The Training of the Gymnasium

By Jason Barney, Academic Dean

“What has the gymnasium to do with classical education?” we might ask ourselves. Academics have to do with the mind, we suppose, while PE and sports focus only on the body. Some classical education enthusiasts might even be inclined to disparage our society’s admittedly crazed emphasis on sports. And they would be right to do so, when the hearts and minds of students play second place to the trophies lining many a school’s hallway. Given this apparent conflict, where might the training of the gymnasium fit in to the classical tradition’s vision for education? We might be surprised to discover that the gymnasium was the ancient world’s quintessential locus for education. And as such, the training of the gymnasium became perhaps the greatest and most powerful metaphor for education in the history of the world.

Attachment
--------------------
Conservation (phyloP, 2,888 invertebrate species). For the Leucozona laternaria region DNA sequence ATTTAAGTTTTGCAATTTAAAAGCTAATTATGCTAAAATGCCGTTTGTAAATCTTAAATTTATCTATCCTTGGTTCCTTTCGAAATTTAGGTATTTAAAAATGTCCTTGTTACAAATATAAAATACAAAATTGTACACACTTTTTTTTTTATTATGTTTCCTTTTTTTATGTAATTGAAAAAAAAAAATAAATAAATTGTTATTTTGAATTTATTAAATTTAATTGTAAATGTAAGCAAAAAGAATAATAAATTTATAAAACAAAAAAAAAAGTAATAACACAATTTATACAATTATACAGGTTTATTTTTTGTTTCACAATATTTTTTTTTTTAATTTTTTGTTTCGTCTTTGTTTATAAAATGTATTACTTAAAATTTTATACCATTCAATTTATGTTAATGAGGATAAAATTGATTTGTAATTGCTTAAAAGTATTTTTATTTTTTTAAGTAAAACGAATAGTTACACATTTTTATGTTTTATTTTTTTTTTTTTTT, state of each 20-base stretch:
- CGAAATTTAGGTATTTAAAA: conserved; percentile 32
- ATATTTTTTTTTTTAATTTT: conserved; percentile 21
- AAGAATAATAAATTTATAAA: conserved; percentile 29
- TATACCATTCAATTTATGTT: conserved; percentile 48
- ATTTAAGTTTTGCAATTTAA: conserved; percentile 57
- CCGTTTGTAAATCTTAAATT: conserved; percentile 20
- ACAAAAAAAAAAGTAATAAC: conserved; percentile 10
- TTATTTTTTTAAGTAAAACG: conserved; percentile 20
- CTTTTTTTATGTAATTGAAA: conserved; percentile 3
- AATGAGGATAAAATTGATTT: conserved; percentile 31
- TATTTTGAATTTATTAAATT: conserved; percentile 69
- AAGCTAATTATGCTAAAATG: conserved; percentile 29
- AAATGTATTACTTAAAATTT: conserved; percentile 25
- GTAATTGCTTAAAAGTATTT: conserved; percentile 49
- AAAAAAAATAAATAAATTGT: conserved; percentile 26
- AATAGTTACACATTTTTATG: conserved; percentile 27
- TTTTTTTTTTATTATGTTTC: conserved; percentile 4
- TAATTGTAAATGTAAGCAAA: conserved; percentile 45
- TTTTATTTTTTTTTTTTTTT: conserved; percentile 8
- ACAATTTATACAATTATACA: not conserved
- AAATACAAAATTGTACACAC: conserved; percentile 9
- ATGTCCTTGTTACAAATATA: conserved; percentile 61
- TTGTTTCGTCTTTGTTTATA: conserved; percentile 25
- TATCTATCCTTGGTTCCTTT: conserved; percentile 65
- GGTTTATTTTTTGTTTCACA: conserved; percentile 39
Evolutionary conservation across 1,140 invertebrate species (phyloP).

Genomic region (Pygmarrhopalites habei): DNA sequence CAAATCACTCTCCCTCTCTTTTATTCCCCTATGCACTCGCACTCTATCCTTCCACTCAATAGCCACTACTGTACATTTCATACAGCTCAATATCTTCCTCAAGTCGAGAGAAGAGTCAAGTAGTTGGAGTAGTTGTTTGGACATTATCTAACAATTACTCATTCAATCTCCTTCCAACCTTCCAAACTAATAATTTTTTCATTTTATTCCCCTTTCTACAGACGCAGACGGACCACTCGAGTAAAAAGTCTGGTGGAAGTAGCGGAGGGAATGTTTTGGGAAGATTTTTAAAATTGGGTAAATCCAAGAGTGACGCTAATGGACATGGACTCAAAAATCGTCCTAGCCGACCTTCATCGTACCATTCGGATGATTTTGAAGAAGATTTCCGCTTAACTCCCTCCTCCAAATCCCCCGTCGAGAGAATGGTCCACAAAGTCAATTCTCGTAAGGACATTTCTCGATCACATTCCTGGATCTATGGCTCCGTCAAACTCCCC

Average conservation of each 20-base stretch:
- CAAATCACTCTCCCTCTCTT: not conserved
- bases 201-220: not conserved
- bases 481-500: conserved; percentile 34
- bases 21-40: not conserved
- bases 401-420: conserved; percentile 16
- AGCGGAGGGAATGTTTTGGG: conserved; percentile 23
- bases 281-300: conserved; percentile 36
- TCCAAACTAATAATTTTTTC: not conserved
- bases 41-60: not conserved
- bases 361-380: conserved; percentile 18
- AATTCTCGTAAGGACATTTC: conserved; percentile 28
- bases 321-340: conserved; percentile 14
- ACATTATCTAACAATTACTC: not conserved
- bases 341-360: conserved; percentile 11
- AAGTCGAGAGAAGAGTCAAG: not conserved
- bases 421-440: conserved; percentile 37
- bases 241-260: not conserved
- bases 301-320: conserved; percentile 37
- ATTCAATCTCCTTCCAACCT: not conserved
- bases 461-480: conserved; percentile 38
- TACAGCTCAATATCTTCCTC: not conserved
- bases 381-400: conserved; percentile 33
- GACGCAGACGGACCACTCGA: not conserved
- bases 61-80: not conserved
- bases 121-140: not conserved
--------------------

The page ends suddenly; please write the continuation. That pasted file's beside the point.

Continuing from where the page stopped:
In ancient Greece the gymnasium for adults (or the palaestra for youth) was a set of public buildings devoted to physical exercises and contests. Compulsory military preparation occurred here for males, but the gymnasium also became of locus of education and philosophy. Early on, teachers started gathering at the gymnasium to train students in various arts or sciences, whether music, the poets, or the art of rhetoric. In fact, Socrates himself had some of his famous discussions about virtues like friendship or temperance with his followers in the gymnasium. On more than one occasion he compared his method of dialogue to a wrestling match and once exclaimed that had a furious love for that type of exercise in pursuit of truth (Plato, Theatetus 169b-c). Over time the gymnasium was institutionalized as a school, so that in the Greco-Roman world it was likely to the gymnasium that students would be sent with their tutors, which were often equipped with lecture halls rented out for that purpose. In fact, the term ‘gymnasium’ is still used in Germany and other parts of Europe to refer to a secondary school, and its athletic background has been entirely subsumed in academic preparation for university.